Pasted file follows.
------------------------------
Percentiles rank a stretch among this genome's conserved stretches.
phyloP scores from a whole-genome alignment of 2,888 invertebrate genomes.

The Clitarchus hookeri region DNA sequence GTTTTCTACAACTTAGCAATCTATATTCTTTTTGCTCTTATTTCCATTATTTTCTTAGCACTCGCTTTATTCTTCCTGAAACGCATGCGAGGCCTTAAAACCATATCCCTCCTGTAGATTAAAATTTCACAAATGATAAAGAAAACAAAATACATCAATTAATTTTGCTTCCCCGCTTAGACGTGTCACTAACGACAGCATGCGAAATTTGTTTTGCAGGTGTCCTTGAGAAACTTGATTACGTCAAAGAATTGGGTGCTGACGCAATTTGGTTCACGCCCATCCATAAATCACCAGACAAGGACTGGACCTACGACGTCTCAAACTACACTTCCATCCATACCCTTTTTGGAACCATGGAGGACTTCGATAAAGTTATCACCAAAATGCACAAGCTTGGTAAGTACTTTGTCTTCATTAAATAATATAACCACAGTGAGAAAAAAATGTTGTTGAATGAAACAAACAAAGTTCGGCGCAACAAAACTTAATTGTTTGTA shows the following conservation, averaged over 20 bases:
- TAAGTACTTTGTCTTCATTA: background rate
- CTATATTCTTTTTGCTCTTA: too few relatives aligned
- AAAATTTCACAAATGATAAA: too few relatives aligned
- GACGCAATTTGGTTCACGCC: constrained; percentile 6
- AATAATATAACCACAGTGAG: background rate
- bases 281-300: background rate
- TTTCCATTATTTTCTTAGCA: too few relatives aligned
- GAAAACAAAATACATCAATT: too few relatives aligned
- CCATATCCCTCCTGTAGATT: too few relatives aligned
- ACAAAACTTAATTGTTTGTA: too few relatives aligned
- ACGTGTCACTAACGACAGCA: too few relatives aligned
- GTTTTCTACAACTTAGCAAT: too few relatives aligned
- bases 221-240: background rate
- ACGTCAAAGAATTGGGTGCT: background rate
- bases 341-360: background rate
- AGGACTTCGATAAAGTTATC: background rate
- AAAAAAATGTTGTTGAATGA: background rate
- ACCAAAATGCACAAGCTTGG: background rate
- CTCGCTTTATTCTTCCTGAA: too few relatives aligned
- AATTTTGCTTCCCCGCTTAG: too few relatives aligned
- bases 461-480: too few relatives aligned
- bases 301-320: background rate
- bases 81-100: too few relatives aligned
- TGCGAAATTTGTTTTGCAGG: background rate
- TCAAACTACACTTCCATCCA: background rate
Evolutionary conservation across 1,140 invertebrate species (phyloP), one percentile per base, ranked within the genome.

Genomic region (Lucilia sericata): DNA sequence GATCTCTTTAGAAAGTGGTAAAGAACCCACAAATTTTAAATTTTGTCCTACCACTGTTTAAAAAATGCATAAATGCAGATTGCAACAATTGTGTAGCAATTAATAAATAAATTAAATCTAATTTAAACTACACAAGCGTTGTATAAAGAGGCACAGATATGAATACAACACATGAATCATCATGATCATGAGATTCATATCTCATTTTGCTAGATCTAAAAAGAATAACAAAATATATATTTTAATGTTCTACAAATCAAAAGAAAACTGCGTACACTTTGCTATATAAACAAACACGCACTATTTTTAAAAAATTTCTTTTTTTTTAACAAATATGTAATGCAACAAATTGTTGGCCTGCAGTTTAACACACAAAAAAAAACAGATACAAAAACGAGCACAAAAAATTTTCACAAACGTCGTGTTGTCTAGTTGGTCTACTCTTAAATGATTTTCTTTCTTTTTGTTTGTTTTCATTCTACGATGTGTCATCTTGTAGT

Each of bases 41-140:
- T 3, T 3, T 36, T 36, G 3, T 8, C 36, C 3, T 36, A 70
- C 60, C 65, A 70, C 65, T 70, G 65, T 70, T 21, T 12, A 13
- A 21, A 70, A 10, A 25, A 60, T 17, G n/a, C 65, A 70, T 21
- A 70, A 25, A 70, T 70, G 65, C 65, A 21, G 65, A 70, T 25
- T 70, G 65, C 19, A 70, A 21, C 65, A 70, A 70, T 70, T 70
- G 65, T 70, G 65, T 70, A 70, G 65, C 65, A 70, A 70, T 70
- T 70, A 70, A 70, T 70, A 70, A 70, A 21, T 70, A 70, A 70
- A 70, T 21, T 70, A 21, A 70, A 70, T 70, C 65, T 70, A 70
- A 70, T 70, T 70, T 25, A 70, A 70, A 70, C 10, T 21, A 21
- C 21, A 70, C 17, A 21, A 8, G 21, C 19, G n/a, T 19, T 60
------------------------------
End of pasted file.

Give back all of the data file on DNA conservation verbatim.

Percentiles rank a stretch among this genome's conserved stretches.
phyloP scores from a whole-genome alignment of 2,888 invertebrate genomes.

The Clitarchus hookeri region DNA sequence GTTTTCTACAACTTAGCAATCTATATTCTTTTTGCTCTTATTTCCATTATTTTCTTAGCACTCGCTTTATTCTTCCTGAAACGCATGCGAGGCCTTAAAACCATATCCCTCCTGTAGATTAAAATTTCACAAATGATAAAGAAAACAAAATACATCAATTAATTTTGCTTCCCCGCTTAGACGTGTCACTAACGACAGCATGCGAAATTTGTTTTGCAGGTGTCCTTGAGAAACTTGATTACGTCAAAGAATTGGGTGCTGACGCAATTTGGTTCACGCCCATCCATAAATCACCAGACAAGGACTGGACCTACGACGTCTCAAACTACACTTCCATCCATACCCTTTTTGGAACCATGGAGGACTTCGATAAAGTTATCACCAAAATGCACAAGCTTGGTAAGTACTTTGTCTTCATTAAATAATATAACCACAGTGAGAAAAAAATGTTGTTGAATGAAACAAACAAAGTTCGGCGCAACAAAACTTAATTGTTTGTA shows the following conservation, averaged over 20 bases:
- TAAGTACTTTGTCTTCATTA: background rate
- CTATATTCTTTTTGCTCTTA: too few relatives aligned
- AAAATTTCACAAATGATAAA: too few relatives aligned
- GACGCAATTTGGTTCACGCC: constrained; percentile 6
- AATAATATAACCACAGTGAG: background rate
- bases 281-300: background rate
- TTTCCATTATTTTCTTAGCA: too few relatives aligned
- GAAAACAAAATACATCAATT: too few relatives aligned
- CCATATCCCTCCTGTAGATT: too few relatives aligned
- ACAAAACTTAATTGTTTGTA: too few relatives aligned
- ACGTGTCACTAACGACAGCA: too few relatives aligned
- GTTTTCTACAACTTAGCAAT: too few relatives aligned
- bases 221-240: background rate
- ACGTCAAAGAATTGGGTGCT: background rate
- bases 341-360: background rate
- AGGACTTCGATAAAGTTATC: background rate
- AAAAAAATGTTGTTGAATGA: background rate
- ACCAAAATGCACAAGCTTGG: background rate
- CTCGCTTTATTCTTCCTGAA: too few relatives aligned
- AATTTTGCTTCCCCGCTTAG: too few relatives aligned
- bases 461-480: too few relatives aligned
- bases 301-320: background rate
- bases 81-100: too few relatives aligned
- TGCGAAATTTGTTTTGCAGG: background rate
- TCAAACTACACTTCCATCCA: background rate
Evolutionary conservation across 1,140 invertebrate species (phyloP), one percentile per base, ranked within the genome.

Genomic region (Lucilia sericata): DNA sequence GATCTCTTTAGAAAGTGGTAAAGAACCCACAAATTTTAAATTTTGTCCTACCACTGTTTAAAAAATGCATAAATGCAGATTGCAACAATTGTGTAGCAATTAATAAATAAATTAAATCTAATTTAAACTACACAAGCGTTGTATAAAGAGGCACAGATATGAATACAACACATGAATCATCATGATCATGAGATTCATATCTCATTTTGCTAGATCTAAAAAGAATAACAAAATATATATTTTAATGTTCTACAAATCAAAAGAAAACTGCGTACACTTTGCTATATAAACAAACACGCACTATTTTTAAAAAATTTCTTTTTTTTTAACAAATATGTAATGCAACAAATTGTTGGCCTGCAGTTTAACACACAAAAAAAAACAGATACAAAAACGAGCACAAAAAATTTTCACAAACGTCGTGTTGTCTAGTTGGTCTACTCTTAAATGATTTTCTTTCTTTTTGTTTGTTTTCATTCTACGATGTGTCATCTTGTAGT

Each of bases 41-140:
- T 3, T 3, T 36, T 36, G 3, T 8, C 36, C 3, T 36, A 70
- C 60, C 65, A 70, C 65, T 70, G 65, T 70, T 21, T 12, A 13
- A 21, A 70, A 10, A 25, A 60, T 17, G n/a, C 65, A 70, T 21
- A 70, A 25, A 70, T 70, G 65, C 65, A 21, G 65, A 70, T 25
- T 70, G 65, C 19, A 70, A 21, C 65, A 70, A 70, T 70, T 70
- G 65, T 70, G 65, T 70, A 70, G 65, C 65, A 70, A 70, T 70
- T 70, A 70, A 70, T 70, A 70, A 70, A 21, T 70, A 70, A 70
- A 70, T 21, T 70, A 21, A 70, A 70, T 70, C 65, T 70, A 70
- A 70, T 70, T 70, T 25, A 70, A 70, A 70, C 10, T 21, A 21
- C 21, A 70, C 17, A 21, A 8, G 21, C 19, G n/a, T 19, T 60